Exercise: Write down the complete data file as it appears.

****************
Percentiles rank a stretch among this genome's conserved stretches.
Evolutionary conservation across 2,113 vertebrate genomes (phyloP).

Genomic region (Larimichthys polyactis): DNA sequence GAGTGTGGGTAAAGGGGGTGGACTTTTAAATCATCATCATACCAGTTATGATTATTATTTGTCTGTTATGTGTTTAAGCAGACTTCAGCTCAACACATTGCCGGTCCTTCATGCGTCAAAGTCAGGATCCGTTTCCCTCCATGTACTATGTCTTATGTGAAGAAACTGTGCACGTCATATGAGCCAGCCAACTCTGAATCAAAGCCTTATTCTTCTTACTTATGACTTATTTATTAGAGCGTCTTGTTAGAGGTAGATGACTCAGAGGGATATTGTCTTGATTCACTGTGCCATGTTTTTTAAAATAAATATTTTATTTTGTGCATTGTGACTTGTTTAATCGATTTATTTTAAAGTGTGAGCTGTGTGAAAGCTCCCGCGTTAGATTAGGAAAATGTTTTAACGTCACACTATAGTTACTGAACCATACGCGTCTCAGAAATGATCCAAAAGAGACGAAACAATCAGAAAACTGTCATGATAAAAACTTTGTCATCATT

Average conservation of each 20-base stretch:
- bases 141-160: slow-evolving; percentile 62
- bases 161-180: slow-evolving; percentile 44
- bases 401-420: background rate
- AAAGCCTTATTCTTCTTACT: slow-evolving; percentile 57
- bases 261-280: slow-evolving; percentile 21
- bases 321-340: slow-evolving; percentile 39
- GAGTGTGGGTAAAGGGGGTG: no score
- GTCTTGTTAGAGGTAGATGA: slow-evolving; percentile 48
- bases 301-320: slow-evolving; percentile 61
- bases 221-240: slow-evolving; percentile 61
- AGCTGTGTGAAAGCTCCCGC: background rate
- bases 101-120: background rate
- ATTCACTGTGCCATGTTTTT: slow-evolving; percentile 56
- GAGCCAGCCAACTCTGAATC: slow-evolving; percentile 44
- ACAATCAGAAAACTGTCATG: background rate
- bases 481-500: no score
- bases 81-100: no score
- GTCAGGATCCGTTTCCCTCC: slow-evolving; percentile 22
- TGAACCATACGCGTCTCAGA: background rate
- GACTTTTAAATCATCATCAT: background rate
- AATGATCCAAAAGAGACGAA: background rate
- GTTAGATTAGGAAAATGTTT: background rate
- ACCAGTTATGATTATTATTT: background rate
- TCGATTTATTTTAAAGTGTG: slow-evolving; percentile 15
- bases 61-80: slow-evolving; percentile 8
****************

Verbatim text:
Percentiles rank a stretch among this genome's conserved stretches.
Evolutionary conservation across 2,113 vertebrate genomes (phyloP).

Genomic region (Larimichthys polyactis): DNA sequence GAGTGTGGGTAAAGGGGGTGGACTTTTAAATCATCATCATACCAGTTATGATTATTATTTGTCTGTTATGTGTTTAAGCAGACTTCAGCTCAACACATTGCCGGTCCTTCATGCGTCAAAGTCAGGATCCGTTTCCCTCCATGTACTATGTCTTATGTGAAGAAACTGTGCACGTCATATGAGCCAGCCAACTCTGAATCAAAGCCTTATTCTTCTTACTTATGACTTATTTATTAGAGCGTCTTGTTAGAGGTAGATGACTCAGAGGGATATTGTCTTGATTCACTGTGCCATGTTTTTTAAAATAAATATTTTATTTTGTGCATTGTGACTTGTTTAATCGATTTATTTTAAAGTGTGAGCTGTGTGAAAGCTCCCGCGTTAGATTAGGAAAATGTTTTAACGTCACACTATAGTTACTGAACCATACGCGTCTCAGAAATGATCCAAAAGAGACGAAACAATCAGAAAACTGTCATGATAAAAACTTTGTCATCATT

Average conservation of each 20-base stretch:
- bases 141-160: slow-evolving; percentile 62
- bases 161-180: slow-evolving; percentile 44
- bases 401-420: background rate
- AAAGCCTTATTCTTCTTACT: slow-evolving; percentile 57
- bases 261-280: slow-evolving; percentile 21
- bases 321-340: slow-evolving; percentile 39
- GAGTGTGGGTAAAGGGGGTG: no score
- GTCTTGTTAGAGGTAGATGA: slow-evolving; percentile 48
- bases 301-320: slow-evolving; percentile 61
- bases 221-240: slow-evolving; percentile 61
- AGCTGTGTGAAAGCTCCCGC: background rate
- bases 101-120: background rate
- ATTCACTGTGCCATGTTTTT: slow-evolving; percentile 56
- GAGCCAGCCAACTCTGAATC: slow-evolving; percentile 44
- ACAATCAGAAAACTGTCATG: background rate
- bases 481-500: no score
- bases 81-100: no score
- GTCAGGATCCGTTTCCCTCC: slow-evolving; percentile 22
- TGAACCATACGCGTCTCAGA: background rate
- GACTTTTAAATCATCATCAT: background rate
- AATGATCCAAAAGAGACGAA: background rate
- GTTAGATTAGGAAAATGTTT: background rate
- ACCAGTTATGATTATTATTT: background rate
- TCGATTTATTTTAAAGTGTG: slow-evolving; percentile 15
- bases 61-80: slow-evolving; percentile 8